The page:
Greenwash Of The Week: Scott Green Naturals Paper Towels.


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That’s Green Done Right” is the amazing greenwash slogan that Scott, AKA Kimberly-Clark, has chosen to trademark to describe their paper products – bath tissue, paper towels, napkins, etc. Their paper towels have, wait for it, a whopping 60% recycled paper fiber. Wow, how green of them! That leaves 40% virgin paper pulp in a product designed to clean up spills and pick up after your pet. Sounds like a proper use of felled trees to me.

While plenty of companies make their paper towels from 100% recycled paper fiber (Seventh Generation and Marcal come immediately to mind), Kimberly-Clark continues to cut down trees to provide paper towels for use around the home. Something in this equation doesn’t equal “green done right”, but maybe it’s just me. After all, it’s not like Kimberly-Clark has been the subject of the Greenwash of the Week before, right?

As an aside, I highly recommend you ditch the paper towels all together – I have a drawer full of rags that I use and wash each week that work just fine.

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  1. Even fully recycled paper towels aren’t really the greenest option, though I keep a roll around to deal with the occasional cat vomit. Otherwise, it’s all about cloth!

  2. Agreed, paper towels are for cat hurl. I tear up old flannel sheets and cotton clothes that aren’t freebox-worthy. I’ve also picked up towels at the gym that have been in the lost and found a long time.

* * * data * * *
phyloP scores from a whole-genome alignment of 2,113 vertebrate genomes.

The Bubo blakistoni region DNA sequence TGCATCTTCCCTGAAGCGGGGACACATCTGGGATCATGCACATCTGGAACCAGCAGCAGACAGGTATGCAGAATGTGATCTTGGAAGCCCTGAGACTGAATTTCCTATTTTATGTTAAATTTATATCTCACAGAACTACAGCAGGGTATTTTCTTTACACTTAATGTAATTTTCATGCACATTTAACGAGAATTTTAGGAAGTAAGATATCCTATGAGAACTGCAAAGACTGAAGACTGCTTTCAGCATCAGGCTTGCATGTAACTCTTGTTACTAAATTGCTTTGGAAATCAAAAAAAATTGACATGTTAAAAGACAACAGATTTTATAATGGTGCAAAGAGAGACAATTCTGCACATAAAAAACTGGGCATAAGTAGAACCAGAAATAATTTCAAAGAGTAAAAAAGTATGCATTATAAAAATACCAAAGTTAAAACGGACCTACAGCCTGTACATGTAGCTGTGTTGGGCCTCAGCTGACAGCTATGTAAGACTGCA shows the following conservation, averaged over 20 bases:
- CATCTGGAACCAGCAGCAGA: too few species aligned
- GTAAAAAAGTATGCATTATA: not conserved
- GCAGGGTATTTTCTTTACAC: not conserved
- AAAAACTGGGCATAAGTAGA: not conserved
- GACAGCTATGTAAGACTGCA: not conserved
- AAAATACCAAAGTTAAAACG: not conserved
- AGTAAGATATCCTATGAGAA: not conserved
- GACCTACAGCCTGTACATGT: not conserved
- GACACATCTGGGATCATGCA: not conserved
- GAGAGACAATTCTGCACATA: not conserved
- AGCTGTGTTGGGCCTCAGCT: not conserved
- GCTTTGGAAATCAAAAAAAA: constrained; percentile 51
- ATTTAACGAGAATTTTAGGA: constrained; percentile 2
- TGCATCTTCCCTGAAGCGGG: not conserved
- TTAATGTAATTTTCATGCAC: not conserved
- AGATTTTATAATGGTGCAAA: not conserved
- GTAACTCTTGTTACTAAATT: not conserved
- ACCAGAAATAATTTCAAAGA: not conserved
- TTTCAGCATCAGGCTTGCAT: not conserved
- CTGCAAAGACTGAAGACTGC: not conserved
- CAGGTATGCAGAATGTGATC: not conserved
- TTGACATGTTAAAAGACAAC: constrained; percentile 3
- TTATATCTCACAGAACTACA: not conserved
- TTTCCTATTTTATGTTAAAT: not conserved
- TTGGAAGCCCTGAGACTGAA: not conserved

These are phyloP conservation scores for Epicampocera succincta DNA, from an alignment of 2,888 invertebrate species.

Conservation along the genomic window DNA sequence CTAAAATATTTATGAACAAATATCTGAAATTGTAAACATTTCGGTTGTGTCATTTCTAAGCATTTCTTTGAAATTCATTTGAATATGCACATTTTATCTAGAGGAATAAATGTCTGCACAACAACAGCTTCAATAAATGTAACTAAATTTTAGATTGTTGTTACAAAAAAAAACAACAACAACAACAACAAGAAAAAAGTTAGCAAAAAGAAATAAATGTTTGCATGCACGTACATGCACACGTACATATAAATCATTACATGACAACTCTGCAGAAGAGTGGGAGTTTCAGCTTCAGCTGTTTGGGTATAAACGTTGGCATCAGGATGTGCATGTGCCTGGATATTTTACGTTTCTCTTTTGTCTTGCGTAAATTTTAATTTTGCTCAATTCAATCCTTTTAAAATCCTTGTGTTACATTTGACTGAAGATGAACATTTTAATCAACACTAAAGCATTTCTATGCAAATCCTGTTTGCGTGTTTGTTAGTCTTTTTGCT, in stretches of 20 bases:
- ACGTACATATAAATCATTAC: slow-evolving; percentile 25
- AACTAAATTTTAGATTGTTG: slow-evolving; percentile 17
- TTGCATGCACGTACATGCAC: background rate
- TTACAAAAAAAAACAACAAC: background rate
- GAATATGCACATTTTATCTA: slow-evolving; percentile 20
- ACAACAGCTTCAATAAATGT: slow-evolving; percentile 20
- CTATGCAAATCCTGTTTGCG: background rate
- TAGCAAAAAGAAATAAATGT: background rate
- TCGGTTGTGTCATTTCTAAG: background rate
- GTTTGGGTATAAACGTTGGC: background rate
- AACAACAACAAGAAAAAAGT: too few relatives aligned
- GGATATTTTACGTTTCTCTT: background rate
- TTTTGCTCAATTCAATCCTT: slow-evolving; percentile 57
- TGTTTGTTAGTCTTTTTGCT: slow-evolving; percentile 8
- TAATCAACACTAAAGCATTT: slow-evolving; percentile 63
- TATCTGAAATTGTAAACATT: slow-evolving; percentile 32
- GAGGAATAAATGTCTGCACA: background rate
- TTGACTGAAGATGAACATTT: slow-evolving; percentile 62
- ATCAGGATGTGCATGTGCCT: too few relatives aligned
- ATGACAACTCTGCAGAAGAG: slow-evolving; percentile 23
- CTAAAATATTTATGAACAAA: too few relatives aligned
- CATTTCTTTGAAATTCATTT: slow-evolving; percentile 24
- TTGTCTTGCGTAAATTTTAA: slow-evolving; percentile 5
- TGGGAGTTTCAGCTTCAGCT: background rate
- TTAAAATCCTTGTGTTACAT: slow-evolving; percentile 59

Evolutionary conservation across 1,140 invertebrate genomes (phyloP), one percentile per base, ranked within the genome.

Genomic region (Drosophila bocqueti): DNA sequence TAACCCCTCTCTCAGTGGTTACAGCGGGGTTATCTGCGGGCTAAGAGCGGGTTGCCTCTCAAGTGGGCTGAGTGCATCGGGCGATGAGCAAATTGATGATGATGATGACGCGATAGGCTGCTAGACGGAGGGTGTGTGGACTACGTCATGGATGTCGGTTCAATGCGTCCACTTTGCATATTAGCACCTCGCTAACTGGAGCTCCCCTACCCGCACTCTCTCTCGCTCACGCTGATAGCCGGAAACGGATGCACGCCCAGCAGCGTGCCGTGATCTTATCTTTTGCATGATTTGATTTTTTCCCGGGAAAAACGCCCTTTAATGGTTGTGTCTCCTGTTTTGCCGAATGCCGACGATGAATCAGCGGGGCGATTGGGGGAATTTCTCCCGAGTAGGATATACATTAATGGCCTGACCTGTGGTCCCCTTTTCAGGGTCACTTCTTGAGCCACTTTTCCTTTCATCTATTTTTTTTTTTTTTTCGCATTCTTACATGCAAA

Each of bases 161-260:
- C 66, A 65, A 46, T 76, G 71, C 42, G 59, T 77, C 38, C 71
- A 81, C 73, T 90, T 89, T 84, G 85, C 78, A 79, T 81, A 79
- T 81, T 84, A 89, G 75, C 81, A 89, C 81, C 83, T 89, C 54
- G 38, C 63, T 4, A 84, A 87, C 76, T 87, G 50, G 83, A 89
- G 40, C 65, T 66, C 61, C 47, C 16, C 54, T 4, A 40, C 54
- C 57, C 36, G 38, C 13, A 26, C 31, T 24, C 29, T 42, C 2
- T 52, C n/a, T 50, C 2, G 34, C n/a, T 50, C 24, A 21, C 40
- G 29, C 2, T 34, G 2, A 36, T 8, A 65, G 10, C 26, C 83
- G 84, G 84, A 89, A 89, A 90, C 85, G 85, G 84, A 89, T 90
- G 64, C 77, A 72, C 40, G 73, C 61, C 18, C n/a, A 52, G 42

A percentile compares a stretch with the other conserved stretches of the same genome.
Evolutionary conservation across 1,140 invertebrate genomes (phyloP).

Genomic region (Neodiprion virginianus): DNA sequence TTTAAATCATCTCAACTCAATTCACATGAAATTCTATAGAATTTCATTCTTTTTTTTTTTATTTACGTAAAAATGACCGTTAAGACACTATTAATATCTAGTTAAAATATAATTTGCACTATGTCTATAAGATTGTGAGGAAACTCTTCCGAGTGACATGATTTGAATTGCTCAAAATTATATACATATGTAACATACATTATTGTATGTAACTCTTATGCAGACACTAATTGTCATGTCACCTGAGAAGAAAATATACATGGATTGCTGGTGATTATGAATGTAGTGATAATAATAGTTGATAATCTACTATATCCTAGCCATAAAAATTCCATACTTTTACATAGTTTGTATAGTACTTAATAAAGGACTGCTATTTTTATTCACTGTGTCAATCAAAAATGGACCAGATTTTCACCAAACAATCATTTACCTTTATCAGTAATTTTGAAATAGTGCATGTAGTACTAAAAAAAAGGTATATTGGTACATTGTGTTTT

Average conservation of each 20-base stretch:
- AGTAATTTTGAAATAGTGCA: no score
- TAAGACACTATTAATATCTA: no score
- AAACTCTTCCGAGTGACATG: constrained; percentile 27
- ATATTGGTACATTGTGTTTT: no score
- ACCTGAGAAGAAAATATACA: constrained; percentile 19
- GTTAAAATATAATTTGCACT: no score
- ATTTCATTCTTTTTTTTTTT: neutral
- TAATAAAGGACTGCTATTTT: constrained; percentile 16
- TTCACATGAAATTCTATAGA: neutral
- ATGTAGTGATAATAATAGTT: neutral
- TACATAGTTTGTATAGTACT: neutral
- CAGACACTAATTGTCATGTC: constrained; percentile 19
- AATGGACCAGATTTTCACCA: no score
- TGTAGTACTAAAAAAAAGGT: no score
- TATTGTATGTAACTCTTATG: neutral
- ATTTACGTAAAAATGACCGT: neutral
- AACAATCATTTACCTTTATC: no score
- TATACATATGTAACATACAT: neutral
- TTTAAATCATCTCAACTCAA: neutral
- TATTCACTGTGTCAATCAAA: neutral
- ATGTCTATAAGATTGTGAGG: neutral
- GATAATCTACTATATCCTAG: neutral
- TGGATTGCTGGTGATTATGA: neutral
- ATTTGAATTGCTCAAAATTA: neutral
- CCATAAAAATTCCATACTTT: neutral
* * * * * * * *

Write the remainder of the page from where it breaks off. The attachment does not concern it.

3. Everybody knows that the longer, and less worn fibers of fresly pulped trees make for a stronger paper towel, especially when wet – that way you can… ummm… throw it away?

  4. There is a larger issue: BPA in recycled paper, particularly toilet paper (and also these paper towels). Receipts have surprisingly high levels of BPA because there is BPA in the thermal paper they are printed on. Receipts are recycled, and BPA therefore gets into anything made with recycled paper content. It’s a tragic shame, but until BPA is not in recycled toilet paper, I have decided to stop using it — because every time recycled toilet paper is flushed down the toilet, that means more BPA is being introduced into the waterways. The BPA in these paper towels still causes the original BPA in the receipts to continue cycling around…

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